Roche isn’t saying much about how it approached the decision to shell out $1.9 billion to acquire the 87% of Flatiron Health Inc. it didn’t already own. But it appears that Flatiron would have needed to scale back or at least slow down development of its real-world data platform as a stand-alone company.
Since Roche is counting on those data to accelerate development of its cancer pipeline, ensuring that Flatiron had the resources to develop the platform quickly made strategic sense.
Flatiron’s main business is providing meticulously curated real-world data to biopharma companies.
Flatiron collects the data through a network of oncology practices that use its OncoEMR cancer-specific electronic medical record software. Since 2014, it has been linking its own data on those patients’ outcomes to genetic data on the same patients’ tumors obtained from Foundation Medicine Inc.’s tumor profiling tests.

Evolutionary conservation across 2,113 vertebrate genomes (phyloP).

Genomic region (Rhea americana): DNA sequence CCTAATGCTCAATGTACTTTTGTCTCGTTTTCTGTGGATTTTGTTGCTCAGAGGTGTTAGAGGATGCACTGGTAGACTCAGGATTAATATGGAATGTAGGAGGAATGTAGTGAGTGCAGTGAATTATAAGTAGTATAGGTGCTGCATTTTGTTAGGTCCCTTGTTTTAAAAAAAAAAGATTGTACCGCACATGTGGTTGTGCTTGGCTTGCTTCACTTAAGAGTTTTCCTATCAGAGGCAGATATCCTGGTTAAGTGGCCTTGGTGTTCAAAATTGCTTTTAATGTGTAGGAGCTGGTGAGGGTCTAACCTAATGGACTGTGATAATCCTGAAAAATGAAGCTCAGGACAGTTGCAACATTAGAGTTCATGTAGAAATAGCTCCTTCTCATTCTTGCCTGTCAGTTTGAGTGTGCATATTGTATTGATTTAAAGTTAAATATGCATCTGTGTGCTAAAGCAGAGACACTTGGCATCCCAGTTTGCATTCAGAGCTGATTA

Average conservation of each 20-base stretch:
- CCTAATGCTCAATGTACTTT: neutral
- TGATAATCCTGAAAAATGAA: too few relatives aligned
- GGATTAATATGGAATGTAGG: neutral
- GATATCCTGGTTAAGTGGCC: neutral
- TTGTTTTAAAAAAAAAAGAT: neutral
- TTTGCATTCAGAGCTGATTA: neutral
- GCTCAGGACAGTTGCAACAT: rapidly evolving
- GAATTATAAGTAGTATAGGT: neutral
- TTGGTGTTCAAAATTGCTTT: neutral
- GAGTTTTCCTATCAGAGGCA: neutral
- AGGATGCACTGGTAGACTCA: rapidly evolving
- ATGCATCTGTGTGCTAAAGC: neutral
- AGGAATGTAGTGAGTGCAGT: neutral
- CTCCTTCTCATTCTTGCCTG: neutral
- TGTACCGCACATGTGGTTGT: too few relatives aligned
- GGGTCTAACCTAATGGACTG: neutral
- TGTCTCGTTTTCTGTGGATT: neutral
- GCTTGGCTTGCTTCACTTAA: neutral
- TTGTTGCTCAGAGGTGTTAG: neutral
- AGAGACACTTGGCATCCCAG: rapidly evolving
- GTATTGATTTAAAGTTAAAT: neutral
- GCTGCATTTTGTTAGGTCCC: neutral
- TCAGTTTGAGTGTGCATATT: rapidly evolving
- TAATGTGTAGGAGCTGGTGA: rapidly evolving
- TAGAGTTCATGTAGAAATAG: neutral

Flatiron’s long-term plans include expanding its oncologist network to add more patients to the database, improving the quality of its data to meet regulatory standards, and linking with additional external datasets to provide a more comprehensive picture of each patient’s tumor.
“It is going to require a lot of investment and resources to build out the kind of solutions we are building out,” Flatiron’s CSO, CMO and SVP of Oncology Amy Abernethy told BioCentury.
“It is going to require a lot of investment and